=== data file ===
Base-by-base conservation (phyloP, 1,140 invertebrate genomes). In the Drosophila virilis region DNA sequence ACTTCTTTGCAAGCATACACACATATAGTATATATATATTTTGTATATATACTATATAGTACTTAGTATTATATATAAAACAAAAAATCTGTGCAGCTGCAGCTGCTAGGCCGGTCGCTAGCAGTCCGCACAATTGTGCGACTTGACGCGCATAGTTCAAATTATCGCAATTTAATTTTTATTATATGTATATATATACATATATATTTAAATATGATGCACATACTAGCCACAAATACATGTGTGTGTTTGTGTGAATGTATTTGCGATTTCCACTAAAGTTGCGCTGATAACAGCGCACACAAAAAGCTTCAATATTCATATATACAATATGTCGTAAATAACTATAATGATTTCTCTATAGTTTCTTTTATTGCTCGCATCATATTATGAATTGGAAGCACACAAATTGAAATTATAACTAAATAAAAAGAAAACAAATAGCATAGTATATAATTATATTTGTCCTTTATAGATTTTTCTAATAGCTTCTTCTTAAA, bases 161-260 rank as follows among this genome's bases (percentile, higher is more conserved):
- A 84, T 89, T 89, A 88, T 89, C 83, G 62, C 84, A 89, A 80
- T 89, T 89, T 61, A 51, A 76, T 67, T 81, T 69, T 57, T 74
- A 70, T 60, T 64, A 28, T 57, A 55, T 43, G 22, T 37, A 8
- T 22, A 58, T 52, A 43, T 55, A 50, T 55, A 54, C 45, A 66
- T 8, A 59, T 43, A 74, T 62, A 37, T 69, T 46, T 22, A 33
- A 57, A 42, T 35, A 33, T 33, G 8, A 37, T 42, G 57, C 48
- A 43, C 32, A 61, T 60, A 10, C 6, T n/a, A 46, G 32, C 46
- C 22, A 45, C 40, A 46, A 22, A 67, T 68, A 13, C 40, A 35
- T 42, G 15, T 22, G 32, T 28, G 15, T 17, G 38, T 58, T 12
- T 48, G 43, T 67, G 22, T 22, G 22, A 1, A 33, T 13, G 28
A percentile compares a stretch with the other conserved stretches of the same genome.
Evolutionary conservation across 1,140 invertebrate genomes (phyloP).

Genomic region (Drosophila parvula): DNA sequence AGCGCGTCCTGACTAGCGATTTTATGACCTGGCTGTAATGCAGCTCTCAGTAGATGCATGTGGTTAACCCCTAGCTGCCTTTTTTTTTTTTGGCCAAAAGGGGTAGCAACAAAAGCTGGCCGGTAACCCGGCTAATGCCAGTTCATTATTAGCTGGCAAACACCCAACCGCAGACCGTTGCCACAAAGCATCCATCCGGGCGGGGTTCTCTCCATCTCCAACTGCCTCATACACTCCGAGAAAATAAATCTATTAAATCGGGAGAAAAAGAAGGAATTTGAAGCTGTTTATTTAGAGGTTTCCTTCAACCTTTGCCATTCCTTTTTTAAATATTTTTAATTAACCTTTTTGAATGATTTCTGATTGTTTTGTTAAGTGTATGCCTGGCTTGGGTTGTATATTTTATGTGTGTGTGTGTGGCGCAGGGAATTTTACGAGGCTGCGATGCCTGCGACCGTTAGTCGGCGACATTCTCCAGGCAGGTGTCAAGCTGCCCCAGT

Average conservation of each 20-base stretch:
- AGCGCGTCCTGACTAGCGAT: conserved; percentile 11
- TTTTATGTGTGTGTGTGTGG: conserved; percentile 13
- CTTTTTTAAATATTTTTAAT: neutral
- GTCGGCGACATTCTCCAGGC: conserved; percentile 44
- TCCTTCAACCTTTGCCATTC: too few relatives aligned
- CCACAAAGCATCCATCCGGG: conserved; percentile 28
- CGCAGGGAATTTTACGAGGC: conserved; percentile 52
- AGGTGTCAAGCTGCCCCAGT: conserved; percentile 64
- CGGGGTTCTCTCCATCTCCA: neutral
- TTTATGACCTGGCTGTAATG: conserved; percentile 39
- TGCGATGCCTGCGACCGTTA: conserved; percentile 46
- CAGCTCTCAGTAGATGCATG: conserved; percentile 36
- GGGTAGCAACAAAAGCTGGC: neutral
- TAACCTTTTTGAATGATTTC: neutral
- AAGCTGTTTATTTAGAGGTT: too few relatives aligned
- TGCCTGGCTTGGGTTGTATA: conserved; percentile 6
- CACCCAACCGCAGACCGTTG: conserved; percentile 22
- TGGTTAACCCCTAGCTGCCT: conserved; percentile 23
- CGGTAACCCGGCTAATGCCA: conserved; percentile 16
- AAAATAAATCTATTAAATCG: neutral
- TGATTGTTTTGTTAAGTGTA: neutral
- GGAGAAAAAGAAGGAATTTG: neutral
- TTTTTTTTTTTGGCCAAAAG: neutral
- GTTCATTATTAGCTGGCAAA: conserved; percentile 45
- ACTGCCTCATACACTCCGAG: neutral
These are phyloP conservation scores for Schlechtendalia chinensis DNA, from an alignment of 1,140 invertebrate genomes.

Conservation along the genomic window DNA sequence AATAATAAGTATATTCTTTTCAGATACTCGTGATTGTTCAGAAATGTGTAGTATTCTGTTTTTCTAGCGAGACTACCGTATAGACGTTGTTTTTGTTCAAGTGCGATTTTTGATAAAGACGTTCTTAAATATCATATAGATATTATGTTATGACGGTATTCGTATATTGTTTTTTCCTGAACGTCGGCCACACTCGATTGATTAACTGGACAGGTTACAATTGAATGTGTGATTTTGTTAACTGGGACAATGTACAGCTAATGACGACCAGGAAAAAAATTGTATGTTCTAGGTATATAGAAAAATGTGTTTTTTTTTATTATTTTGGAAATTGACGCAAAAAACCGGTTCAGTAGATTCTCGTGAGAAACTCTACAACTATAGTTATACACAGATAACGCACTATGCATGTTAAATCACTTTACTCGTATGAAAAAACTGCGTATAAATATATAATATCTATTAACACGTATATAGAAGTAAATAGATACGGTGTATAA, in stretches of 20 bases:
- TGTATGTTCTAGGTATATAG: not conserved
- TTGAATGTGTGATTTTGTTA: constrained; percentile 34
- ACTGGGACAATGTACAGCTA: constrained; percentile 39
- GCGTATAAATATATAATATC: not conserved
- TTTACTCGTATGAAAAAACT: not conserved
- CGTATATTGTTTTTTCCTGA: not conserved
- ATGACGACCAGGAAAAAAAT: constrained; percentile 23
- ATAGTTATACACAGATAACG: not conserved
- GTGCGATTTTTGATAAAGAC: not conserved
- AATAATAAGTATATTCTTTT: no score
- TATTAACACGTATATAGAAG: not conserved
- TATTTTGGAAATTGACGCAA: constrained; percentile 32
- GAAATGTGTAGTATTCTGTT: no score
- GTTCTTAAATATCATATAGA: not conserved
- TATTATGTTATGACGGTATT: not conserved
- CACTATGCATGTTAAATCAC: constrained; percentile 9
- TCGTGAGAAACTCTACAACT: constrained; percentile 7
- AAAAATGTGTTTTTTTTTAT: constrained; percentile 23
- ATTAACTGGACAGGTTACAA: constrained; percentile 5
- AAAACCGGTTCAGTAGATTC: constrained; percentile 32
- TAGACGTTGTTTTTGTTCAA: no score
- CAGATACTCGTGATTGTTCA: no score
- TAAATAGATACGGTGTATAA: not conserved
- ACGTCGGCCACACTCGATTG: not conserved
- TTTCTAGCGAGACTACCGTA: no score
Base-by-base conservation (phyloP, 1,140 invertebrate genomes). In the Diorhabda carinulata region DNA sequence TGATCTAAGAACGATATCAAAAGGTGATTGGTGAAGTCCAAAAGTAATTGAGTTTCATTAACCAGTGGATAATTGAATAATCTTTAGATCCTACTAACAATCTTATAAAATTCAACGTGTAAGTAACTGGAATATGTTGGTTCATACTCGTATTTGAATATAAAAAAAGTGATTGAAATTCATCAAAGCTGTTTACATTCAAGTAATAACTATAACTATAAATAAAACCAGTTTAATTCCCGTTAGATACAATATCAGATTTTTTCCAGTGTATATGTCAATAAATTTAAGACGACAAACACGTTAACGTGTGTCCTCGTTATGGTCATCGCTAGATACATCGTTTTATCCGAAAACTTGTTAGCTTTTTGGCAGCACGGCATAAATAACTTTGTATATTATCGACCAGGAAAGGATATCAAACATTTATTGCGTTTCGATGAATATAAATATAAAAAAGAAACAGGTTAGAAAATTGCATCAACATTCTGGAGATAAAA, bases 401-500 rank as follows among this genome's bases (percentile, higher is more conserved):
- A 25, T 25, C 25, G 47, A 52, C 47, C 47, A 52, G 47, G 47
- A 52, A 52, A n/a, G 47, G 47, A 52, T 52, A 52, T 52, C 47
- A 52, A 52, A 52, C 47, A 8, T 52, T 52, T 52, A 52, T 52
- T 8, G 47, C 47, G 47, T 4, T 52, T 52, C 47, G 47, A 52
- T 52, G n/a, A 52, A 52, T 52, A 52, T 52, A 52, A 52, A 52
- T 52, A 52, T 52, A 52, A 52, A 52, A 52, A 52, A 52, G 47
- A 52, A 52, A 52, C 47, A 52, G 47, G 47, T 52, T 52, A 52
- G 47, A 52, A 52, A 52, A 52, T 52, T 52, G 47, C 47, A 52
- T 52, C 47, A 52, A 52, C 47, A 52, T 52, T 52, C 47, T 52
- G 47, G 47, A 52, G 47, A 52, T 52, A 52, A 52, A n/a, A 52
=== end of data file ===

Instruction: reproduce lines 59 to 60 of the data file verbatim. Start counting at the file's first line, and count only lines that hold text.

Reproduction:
- TCGTGAGAAACTCTACAACT: constrained; percentile 7
- AAAAATGTGTTTTTTTTTAT: constrained; percentile 23